The Wisconsin Department of Corrections maintains an Inmate Complaint Review System ("ICRS") to provide a forum for administrative complaints. Wis. Admin. Code DOC § 310.04. There are two steps an inmate must take to exhaust their administrative remedies under the ICRS. First, the inmate must file a complaint with the Institution Complaint Examiner ("ICE") within fourteen days of the events giving rise to the complaint. Id. §§ 310.07(1), 310.09(6). The ICE may reject a complaint or, before accepting it, can direct the inmate to "attempt to resolve the issue." See Id. §§ 310.08, 310.09(4), 310.11(5). If the complaint is rejected, the inmate may appeal the rejection to the appropriate reviewing authority. Id. § 310.11(6).[1]If the complaint is not rejected, the ICE issues a recommendation for disposing of the complaint, either dismissal or affirmance, to the reviewing authority. Id. §§ 310.07(2), 310.11. The reviewing authority may accept or reject the ICE's recommendation. Id. § 310.07(3).

         Second, if the ICE recommends dismissal and the reviewing authority accepts it, the inmate may appeal the decision to the Corrections Complaint Examiner ("CCE"). Id. §§ 310.07(6), 310.13. The CCE issues a recommendation to the Secretary of the Department of Corrections who may accept or reject it. Id. §§ 310.07(7), 310.13, 310.14. Upon receiving the Secretary's decision, or after forty-five days from the date the Secretary received the recommendation, the inmate's administrative remedies are exhausted. Id. §§ 310.07(7), 310.14.

         2. RELEVANT FACTS

         2.1 Poff's Failure to Dispute the Material Facts

         The relevant facts are undisputed because Poff did not dispute them. In the Court's scheduling order, entered March 7, 2017, Poff was warned about the requirements for opposing a motion for summary judgment. (Docket #19 at 3). Accompanying that order were copies of Federal Rule of Civil Procedure 56 and Civil Local Rule 56, both of which describe in detail the form and contents of a proper summary judgment submission. Next, on May 1, 2017, Defendants filed their motion for summary judgment. (Docket #22). In the motion, Defendants also warned Poff about the requirements for his response as set forth in Federal and Local Rules 56. Id. at 1-2. He was provided with additional copies of those Rules along with Defendants' motion. See Id. at 3-14.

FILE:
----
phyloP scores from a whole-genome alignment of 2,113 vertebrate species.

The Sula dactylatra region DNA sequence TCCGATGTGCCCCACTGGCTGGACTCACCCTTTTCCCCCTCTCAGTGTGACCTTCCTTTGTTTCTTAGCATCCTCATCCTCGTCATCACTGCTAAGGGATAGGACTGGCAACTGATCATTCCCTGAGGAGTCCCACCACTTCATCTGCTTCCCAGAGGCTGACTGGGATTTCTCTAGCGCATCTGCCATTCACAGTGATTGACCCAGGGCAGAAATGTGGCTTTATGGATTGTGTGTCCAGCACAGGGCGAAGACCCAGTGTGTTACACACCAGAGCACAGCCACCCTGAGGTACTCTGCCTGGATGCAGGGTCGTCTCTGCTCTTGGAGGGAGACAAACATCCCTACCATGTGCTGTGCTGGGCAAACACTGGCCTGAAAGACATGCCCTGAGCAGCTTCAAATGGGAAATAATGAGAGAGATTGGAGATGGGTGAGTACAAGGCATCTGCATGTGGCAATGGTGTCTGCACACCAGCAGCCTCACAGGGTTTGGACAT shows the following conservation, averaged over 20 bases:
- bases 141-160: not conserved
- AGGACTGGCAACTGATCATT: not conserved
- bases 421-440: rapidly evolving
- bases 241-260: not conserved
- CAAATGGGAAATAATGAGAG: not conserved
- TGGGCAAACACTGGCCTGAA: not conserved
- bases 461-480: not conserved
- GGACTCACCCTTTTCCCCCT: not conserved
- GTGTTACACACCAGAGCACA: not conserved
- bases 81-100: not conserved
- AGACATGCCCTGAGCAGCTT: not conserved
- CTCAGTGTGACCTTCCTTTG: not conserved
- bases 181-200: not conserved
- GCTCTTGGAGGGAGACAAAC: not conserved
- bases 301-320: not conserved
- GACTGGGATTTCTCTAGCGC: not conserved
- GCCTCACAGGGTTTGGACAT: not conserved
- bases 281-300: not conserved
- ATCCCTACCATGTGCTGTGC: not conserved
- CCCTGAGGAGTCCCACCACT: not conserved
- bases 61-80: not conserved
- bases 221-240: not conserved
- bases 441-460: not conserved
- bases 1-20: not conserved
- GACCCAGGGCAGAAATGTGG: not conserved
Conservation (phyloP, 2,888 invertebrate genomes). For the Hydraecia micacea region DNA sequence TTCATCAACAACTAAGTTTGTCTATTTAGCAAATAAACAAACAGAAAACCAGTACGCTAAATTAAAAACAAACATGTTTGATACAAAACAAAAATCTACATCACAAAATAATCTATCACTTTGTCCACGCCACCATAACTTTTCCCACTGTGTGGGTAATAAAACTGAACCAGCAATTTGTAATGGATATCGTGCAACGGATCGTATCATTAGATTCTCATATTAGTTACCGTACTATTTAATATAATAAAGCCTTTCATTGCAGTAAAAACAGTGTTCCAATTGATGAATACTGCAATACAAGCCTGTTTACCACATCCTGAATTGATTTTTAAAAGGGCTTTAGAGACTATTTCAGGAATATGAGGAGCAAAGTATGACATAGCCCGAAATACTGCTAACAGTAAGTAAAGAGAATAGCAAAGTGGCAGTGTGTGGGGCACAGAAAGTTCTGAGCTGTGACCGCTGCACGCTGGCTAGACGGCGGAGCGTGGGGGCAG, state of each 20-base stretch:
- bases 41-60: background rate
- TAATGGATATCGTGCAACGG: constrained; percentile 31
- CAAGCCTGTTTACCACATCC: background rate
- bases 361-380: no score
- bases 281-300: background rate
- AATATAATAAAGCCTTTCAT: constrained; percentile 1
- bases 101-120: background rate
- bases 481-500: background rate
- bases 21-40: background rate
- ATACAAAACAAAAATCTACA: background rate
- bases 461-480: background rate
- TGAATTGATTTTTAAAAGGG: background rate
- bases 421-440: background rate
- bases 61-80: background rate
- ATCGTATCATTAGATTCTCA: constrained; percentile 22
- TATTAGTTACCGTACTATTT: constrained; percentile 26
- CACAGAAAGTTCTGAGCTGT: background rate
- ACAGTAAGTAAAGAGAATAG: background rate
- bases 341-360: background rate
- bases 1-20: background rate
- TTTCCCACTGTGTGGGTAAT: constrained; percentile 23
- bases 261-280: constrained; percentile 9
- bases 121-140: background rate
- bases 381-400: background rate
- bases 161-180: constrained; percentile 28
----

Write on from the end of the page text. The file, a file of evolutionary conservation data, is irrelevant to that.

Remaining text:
Despite being twice warned of the strictures of summary judgment procedure, Poff ignored those rules by failing to dispute Defendants' proffered facts in any fashion. Smith v. Lamz, 321 F.3d 680, 683 (7th Cir. 2003); (Docket #24) (Defendants' statement of material facts). Though the Court is required to liberally construe a pro se plaintiff's filings, it cannot act as his lawyer, and it cannot delve through the record to find favorable evidence for him. Herman v. City of Chicago, 870 F.2d 400, 404 (7th Cir. 1989) ("A district court need not scour the record to make the case of a party who does nothing."). Thus, the Court will, unless otherwise stated, deem Defendants' facts undisputed for purposes of deciding their motion for summary judgment. See Fed. R. Civ. P. 56(e); Civ. L. R. 56(b)(4); Hill v. Thalacker, 210 F.App'x 513, 515 (7th Cir. 2006) (noting that district courts have discretion to enforce procedural rules against pro se litigants).

         2.2 Poff's Claims ...